The world of jazz criticism was thrown into mayhem during the 1960s. Jazz had begun to move into new and unanticipated places. Artists like Ornette Coleman, inspired by Avant-Garde musicians, did away with harmony, rhythm, and melody. Miles Davis began to include electric instruments and delved into rock and funk for new sounds. By the 1970s the seeds had been planted for what would later be a fusion between hip-hop and jazz. Gil Scott-Heron, an important progenitor of hip-hop, began to perform spoken word poems over jazz music.
Jazz critics were split into two camps. One group embraced the change and believed these influences could contribute to the evolution of jazz. The other group argued that these new sounds should not be considered jazz and were in fact of inferior quality to “real” jazz. These two camps remain divided to this day. Two bloggers for jazz.com recently weighed in on the debate. Jared Pauly wrote two articles in which he defended the blending of hip-hop and jazz and gave an in-depth history lesson on how the two have intermingled throughout the years. Alan Kurtz, jazz.com’s so-called “resident curmudgeon”, retorted with his own article.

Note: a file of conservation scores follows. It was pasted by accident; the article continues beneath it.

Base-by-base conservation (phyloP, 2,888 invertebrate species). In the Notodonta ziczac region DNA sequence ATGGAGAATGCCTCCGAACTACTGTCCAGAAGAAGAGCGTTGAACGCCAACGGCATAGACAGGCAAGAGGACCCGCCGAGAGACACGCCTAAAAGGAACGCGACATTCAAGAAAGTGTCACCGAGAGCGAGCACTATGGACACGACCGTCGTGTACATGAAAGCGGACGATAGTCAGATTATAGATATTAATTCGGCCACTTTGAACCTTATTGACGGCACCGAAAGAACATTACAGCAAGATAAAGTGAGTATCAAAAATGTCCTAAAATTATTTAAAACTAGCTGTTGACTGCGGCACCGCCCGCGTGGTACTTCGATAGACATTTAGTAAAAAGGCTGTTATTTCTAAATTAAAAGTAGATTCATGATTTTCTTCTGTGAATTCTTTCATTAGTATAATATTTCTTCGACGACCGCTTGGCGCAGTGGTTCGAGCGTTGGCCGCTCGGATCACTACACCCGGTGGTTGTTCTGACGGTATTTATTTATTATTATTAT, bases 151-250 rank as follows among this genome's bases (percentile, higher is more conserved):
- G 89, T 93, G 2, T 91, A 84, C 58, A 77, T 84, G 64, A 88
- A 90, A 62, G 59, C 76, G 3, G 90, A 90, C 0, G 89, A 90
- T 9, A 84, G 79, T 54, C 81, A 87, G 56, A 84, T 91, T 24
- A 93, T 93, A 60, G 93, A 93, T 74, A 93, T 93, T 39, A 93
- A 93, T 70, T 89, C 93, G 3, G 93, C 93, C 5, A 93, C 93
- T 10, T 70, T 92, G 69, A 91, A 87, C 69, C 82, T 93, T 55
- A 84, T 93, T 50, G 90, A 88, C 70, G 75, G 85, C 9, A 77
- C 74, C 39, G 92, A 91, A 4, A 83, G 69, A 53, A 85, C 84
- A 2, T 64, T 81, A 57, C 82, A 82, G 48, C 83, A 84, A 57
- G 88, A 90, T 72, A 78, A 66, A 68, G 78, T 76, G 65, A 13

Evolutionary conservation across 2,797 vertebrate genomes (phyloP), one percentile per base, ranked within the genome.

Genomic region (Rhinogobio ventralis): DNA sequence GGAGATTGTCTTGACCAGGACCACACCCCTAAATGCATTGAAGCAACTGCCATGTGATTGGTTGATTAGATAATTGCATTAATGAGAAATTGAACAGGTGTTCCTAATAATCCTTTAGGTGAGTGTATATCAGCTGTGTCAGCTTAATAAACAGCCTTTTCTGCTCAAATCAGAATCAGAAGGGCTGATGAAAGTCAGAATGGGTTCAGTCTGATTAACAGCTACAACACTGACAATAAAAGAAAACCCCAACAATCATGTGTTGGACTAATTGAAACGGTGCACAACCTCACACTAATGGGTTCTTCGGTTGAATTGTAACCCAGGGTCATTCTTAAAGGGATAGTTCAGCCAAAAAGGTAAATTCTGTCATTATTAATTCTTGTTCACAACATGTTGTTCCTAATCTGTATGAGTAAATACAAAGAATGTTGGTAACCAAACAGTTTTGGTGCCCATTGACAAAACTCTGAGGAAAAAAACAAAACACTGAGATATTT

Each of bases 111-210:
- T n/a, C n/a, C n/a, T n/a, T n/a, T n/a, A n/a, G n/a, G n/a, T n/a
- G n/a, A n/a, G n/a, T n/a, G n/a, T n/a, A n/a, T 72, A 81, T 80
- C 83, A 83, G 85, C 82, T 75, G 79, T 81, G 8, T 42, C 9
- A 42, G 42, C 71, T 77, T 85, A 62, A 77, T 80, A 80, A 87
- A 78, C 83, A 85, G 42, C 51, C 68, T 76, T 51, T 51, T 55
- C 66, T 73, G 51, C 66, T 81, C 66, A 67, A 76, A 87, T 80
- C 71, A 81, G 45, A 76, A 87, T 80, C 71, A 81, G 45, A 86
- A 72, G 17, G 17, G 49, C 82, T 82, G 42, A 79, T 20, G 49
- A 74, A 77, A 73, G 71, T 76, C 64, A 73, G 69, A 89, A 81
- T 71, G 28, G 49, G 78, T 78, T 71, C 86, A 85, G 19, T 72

Although both bloggers make good points, I am prone to agree with Jared Pauly. Mr. Kurtz seems to focus solely on low quality hip-hop artists, rather than those that have creative new ideas. One such band is Yesterday’s New Quintet. Oddly, this quintet is comprised of only one member, hip-hop producer/rapper Madlib. Madlib records himself playing various instruments and then samples these recordings to create a unique sound that blends hip-hop, jazz, and electronica. Madlib, like many other artists who blend jazz and hip-hop, are a boon to jazz music, not a detriment.